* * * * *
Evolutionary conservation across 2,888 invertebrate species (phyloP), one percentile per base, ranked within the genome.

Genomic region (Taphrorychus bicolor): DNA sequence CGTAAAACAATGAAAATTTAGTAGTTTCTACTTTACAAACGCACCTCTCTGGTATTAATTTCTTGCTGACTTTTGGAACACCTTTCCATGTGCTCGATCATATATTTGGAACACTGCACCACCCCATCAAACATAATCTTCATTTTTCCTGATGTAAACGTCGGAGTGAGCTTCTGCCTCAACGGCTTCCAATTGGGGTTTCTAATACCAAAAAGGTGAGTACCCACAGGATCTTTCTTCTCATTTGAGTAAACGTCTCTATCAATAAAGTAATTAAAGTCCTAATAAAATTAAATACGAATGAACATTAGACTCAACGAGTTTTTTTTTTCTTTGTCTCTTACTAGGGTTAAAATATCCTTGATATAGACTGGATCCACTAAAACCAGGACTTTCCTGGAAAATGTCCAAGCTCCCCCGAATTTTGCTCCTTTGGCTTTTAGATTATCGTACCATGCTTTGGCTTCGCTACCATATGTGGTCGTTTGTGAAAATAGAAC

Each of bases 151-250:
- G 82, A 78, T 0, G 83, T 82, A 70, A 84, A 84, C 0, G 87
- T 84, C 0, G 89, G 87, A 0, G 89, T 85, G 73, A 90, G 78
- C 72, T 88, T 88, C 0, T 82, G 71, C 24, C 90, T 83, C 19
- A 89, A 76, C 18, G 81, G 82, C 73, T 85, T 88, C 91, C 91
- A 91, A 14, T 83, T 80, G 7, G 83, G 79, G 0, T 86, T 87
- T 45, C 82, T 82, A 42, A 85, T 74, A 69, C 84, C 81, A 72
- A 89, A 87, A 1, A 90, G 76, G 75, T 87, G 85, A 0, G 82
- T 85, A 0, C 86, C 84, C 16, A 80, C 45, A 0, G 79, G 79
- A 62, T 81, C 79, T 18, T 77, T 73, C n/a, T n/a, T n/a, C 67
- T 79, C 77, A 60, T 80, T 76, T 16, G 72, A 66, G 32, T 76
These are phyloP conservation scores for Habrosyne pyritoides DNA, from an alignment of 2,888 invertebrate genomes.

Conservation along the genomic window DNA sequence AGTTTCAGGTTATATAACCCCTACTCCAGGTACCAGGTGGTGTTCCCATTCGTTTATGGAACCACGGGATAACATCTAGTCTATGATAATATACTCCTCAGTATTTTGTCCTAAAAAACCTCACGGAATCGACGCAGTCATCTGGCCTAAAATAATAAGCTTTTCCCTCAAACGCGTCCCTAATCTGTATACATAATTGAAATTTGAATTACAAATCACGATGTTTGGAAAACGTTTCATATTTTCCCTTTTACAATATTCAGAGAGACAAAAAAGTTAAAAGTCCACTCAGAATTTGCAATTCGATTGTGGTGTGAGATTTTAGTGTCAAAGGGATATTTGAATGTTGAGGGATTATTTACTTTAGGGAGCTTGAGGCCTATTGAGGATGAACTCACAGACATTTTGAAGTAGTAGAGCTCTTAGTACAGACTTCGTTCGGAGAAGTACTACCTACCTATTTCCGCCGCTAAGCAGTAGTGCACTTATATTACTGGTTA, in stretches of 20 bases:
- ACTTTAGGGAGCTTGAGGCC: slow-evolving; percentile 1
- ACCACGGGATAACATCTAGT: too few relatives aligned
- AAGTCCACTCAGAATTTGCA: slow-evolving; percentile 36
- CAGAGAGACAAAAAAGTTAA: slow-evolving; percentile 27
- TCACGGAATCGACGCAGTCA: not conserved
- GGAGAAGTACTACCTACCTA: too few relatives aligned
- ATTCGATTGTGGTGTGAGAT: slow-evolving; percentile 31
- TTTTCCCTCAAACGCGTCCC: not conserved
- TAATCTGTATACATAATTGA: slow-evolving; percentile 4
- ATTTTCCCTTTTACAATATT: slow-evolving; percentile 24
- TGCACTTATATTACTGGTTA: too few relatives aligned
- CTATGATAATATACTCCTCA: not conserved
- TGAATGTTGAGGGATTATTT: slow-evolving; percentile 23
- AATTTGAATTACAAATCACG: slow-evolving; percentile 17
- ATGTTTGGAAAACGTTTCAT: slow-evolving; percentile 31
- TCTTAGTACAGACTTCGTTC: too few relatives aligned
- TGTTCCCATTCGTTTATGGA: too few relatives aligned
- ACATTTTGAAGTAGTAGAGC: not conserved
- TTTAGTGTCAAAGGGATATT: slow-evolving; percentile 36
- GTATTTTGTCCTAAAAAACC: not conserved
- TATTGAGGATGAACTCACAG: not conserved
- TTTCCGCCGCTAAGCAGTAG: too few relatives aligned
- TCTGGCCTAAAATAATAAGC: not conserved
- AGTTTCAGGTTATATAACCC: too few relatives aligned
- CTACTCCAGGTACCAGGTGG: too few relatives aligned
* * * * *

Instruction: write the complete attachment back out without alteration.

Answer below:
Evolutionary conservation across 2,888 invertebrate species (phyloP), one percentile per base, ranked within the genome.

Genomic region (Taphrorychus bicolor): DNA sequence CGTAAAACAATGAAAATTTAGTAGTTTCTACTTTACAAACGCACCTCTCTGGTATTAATTTCTTGCTGACTTTTGGAACACCTTTCCATGTGCTCGATCATATATTTGGAACACTGCACCACCCCATCAAACATAATCTTCATTTTTCCTGATGTAAACGTCGGAGTGAGCTTCTGCCTCAACGGCTTCCAATTGGGGTTTCTAATACCAAAAAGGTGAGTACCCACAGGATCTTTCTTCTCATTTGAGTAAACGTCTCTATCAATAAAGTAATTAAAGTCCTAATAAAATTAAATACGAATGAACATTAGACTCAACGAGTTTTTTTTTTCTTTGTCTCTTACTAGGGTTAAAATATCCTTGATATAGACTGGATCCACTAAAACCAGGACTTTCCTGGAAAATGTCCAAGCTCCCCCGAATTTTGCTCCTTTGGCTTTTAGATTATCGTACCATGCTTTGGCTTCGCTACCATATGTGGTCGTTTGTGAAAATAGAAC

Each of bases 151-250:
- G 82, A 78, T 0, G 83, T 82, A 70, A 84, A 84, C 0, G 87
- T 84, C 0, G 89, G 87, A 0, G 89, T 85, G 73, A 90, G 78
- C 72, T 88, T 88, C 0, T 82, G 71, C 24, C 90, T 83, C 19
- A 89, A 76, C 18, G 81, G 82, C 73, T 85, T 88, C 91, C 91
- A 91, A 14, T 83, T 80, G 7, G 83, G 79, G 0, T 86, T 87
- T 45, C 82, T 82, A 42, A 85, T 74, A 69, C 84, C 81, A 72
- A 89, A 87, A 1, A 90, G 76, G 75, T 87, G 85, A 0, G 82
- T 85, A 0, C 86, C 84, C 16, A 80, C 45, A 0, G 79, G 79
- A 62, T 81, C 79, T 18, T 77, T 73, C n/a, T n/a, T n/a, C 67
- T 79, C 77, A 60, T 80, T 76, T 16, G 72, A 66, G 32, T 76
These are phyloP conservation scores for Habrosyne pyritoides DNA, from an alignment of 2,888 invertebrate genomes.

Conservation along the genomic window DNA sequence AGTTTCAGGTTATATAACCCCTACTCCAGGTACCAGGTGGTGTTCCCATTCGTTTATGGAACCACGGGATAACATCTAGTCTATGATAATATACTCCTCAGTATTTTGTCCTAAAAAACCTCACGGAATCGACGCAGTCATCTGGCCTAAAATAATAAGCTTTTCCCTCAAACGCGTCCCTAATCTGTATACATAATTGAAATTTGAATTACAAATCACGATGTTTGGAAAACGTTTCATATTTTCCCTTTTACAATATTCAGAGAGACAAAAAAGTTAAAAGTCCACTCAGAATTTGCAATTCGATTGTGGTGTGAGATTTTAGTGTCAAAGGGATATTTGAATGTTGAGGGATTATTTACTTTAGGGAGCTTGAGGCCTATTGAGGATGAACTCACAGACATTTTGAAGTAGTAGAGCTCTTAGTACAGACTTCGTTCGGAGAAGTACTACCTACCTATTTCCGCCGCTAAGCAGTAGTGCACTTATATTACTGGTTA, in stretches of 20 bases:
- ACTTTAGGGAGCTTGAGGCC: slow-evolving; percentile 1
- ACCACGGGATAACATCTAGT: too few relatives aligned
- AAGTCCACTCAGAATTTGCA: slow-evolving; percentile 36
- CAGAGAGACAAAAAAGTTAA: slow-evolving; percentile 27
- TCACGGAATCGACGCAGTCA: not conserved
- GGAGAAGTACTACCTACCTA: too few relatives aligned
- ATTCGATTGTGGTGTGAGAT: slow-evolving; percentile 31
- TTTTCCCTCAAACGCGTCCC: not conserved
- TAATCTGTATACATAATTGA: slow-evolving; percentile 4
- ATTTTCCCTTTTACAATATT: slow-evolving; percentile 24
- TGCACTTATATTACTGGTTA: too few relatives aligned
- CTATGATAATATACTCCTCA: not conserved
- TGAATGTTGAGGGATTATTT: slow-evolving; percentile 23
- AATTTGAATTACAAATCACG: slow-evolving; percentile 17
- ATGTTTGGAAAACGTTTCAT: slow-evolving; percentile 31
- TCTTAGTACAGACTTCGTTC: too few relatives aligned
- TGTTCCCATTCGTTTATGGA: too few relatives aligned
- ACATTTTGAAGTAGTAGAGC: not conserved
- TTTAGTGTCAAAGGGATATT: slow-evolving; percentile 36
- GTATTTTGTCCTAAAAAACC: not conserved
- TATTGAGGATGAACTCACAG: not conserved
- TTTCCGCCGCTAAGCAGTAG: too few relatives aligned
- TCTGGCCTAAAATAATAAGC: not conserved
- AGTTTCAGGTTATATAACCC: too few relatives aligned
- CTACTCCAGGTACCAGGTGG: too few relatives aligned